• HYV seeds need more water and also chemical fertilizers and pesticides to produce the best results. Higher use of chemicals causes environmental degradation also.

Q.7. What was the major disadvantage associated with HYV seeds? Explain.
Ans. 

  • The biggest disadvantage associated with HYV seeds is the bigger requirement of water and also chemical fertilizers and pesticides to produce the best results. 
  • Higher yields are possible only from the combination of HYV seeds, irrigation, chemical fertilizers, pesticides etc.
    Short Answer Questions Chapter 1 – The Story of Palampur, SST (Economics) | EduRev NotesHYV Seeds
  • Chemical fertilizers and pesticides degrade our environment killing necessary bacterias in soil. 
  • Poor farmers could not afford HYV seeds due to the increased requirement of fertilizers and machinery. 
  • New machinery replaced manual labour leading to unemployment and rural-urban migration.

Q.8. What are the various farming and non-farming activities in village Palampur?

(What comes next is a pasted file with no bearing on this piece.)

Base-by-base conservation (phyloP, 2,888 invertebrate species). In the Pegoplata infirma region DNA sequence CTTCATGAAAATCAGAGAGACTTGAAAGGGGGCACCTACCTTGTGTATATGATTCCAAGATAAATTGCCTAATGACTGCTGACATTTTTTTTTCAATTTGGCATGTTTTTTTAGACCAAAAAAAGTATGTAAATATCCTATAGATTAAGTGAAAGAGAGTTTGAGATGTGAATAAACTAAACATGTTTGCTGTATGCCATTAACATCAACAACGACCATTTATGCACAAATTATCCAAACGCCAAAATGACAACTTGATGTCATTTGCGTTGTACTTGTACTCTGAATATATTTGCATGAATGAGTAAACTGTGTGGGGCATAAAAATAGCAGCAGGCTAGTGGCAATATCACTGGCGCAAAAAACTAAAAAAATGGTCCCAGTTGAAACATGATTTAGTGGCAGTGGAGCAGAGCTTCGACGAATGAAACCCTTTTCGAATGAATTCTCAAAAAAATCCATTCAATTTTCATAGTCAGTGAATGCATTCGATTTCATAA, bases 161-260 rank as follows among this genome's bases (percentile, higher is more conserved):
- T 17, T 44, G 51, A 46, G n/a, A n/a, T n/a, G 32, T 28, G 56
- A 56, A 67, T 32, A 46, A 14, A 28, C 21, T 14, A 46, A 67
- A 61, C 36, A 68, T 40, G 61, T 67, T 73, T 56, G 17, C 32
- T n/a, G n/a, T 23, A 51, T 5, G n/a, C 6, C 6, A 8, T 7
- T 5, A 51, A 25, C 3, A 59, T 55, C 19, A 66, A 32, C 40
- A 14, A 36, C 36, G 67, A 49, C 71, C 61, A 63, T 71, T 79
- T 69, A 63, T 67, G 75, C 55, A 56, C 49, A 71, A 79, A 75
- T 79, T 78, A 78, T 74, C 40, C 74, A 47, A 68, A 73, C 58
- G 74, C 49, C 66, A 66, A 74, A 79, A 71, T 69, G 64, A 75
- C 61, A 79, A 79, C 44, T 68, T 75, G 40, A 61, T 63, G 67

Ans. 

(i) Farming Activities

  • Farming is the main production activity in Palampur. About 75% of the people depend upon farming for their livelihood. 
  • They use methods of multiple farming and modern farming techniques for increase in their productivity. 
  • Well developed irrigational facilities and the use of HYV seeds has improved in production levels of agriculture in Palampur.

(ii) Non-Farming Activities

  • Non-farming activities in Palampur include dairy farming small scale manufacturing units, shop-keeping and transportation activities. Milk is transported to nearby and far of towns. 
  • Family members, without hired labours, run small manufacturing units with simple techniques shop keepers buy various goods from wholesale markets in cities and sell them in villages.